In an alternate reality, Melissa George may not have been cast in The Mosquito Coast, the new Apple TV+ adaptation of Paul Theroux’s novel from creator Neil Cross. Not because she wouldn’t have been right for the role, but because she very nearly didn’t even audition.
When I sat down to speak with the actress about her part in the series she began by telling me that she held onto the script for four months, only sending in her audition tape after aggressive urging from Justin Theroux, her Mulholland Drive co-star who was set to play her husband in the series. They play Allie (Theroux) and Margot (George), a fugitive couple on the run from the government for mysterious reasons who must abandon their life in Stockton, California when their cover is blown and head down to Mexico.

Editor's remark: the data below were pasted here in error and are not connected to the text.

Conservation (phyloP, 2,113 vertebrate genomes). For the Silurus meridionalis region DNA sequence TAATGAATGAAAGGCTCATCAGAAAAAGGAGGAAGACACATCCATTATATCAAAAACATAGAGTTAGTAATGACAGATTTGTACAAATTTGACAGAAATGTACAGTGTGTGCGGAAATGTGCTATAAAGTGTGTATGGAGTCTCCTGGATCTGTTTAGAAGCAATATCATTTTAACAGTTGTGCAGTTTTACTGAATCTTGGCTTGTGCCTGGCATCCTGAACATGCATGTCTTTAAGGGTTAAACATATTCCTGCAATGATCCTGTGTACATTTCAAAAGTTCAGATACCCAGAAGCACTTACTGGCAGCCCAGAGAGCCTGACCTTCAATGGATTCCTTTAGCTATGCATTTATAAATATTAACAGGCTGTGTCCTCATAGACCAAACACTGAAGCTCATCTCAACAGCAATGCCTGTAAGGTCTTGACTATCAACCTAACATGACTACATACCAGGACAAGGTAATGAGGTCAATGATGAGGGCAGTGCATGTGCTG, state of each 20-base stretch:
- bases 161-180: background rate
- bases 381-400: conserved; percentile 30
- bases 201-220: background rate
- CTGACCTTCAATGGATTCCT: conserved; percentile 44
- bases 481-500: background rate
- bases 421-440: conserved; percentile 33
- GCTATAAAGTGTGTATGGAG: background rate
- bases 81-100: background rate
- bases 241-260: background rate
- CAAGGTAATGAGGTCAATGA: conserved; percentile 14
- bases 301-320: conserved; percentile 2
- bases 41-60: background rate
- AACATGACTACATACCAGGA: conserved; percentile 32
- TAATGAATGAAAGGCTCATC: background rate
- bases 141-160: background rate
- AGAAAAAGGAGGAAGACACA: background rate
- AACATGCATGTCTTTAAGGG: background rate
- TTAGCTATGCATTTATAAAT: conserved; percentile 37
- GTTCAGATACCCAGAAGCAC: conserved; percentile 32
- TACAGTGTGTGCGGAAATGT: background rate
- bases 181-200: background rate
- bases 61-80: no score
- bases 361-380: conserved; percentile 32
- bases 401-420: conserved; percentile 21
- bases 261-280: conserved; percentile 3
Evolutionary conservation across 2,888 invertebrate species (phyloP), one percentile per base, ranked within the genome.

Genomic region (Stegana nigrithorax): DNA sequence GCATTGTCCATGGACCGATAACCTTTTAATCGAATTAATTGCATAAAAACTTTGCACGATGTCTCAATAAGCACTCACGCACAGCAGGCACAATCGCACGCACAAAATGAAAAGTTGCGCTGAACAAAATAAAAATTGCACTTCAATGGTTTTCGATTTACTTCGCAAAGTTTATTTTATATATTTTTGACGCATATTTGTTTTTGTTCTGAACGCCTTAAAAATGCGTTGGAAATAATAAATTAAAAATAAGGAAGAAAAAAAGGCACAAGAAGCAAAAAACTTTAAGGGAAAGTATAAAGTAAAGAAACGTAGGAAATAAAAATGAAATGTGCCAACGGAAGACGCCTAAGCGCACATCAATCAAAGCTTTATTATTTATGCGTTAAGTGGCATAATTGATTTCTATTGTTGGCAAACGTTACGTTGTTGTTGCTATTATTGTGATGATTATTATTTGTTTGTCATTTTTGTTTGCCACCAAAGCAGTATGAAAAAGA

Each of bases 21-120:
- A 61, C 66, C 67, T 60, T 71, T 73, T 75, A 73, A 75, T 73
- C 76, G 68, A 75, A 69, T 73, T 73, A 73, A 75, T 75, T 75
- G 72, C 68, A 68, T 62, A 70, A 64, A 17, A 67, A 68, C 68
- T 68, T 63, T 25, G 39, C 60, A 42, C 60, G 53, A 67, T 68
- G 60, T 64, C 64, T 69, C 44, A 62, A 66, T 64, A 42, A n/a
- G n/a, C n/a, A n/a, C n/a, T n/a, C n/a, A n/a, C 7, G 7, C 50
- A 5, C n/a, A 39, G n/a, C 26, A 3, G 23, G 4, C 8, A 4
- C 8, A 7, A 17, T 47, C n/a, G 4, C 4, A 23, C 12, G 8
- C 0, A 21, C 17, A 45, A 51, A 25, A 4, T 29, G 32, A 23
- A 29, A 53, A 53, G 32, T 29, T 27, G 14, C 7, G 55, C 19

The duo pack up their bags with their children Dina (Logan Polish) and Charlie (Gabriel Bateman), embarking on an adventure through gorgeous locations that are a visual splendor for the audience but were at times quite treacherous for the cast. The elements only served to help keep them in character and bond them as a family unit, something that George elaborates on in the following interview.
Mitchell Beaupre: When you first saw the script for The Mosquito Coast what was it that drew you to this character and this story?
Melissa George: When I read the script I didn’t know it was based on a book or a previous film. I must’ve missed that part of my life. I loved the fact that it was an intimate sort of character piece. There were a lot of fantastic moments that were just one-on-one. Actors often like that because it doesn’t get upstaged by certain genres or effects or whatever. It just brings acting back to its purest home. It was also exciting that it was going to be on Apple, because it meant that the work can be seen by the masses, which ultimately when you’re proud of something is what you really want.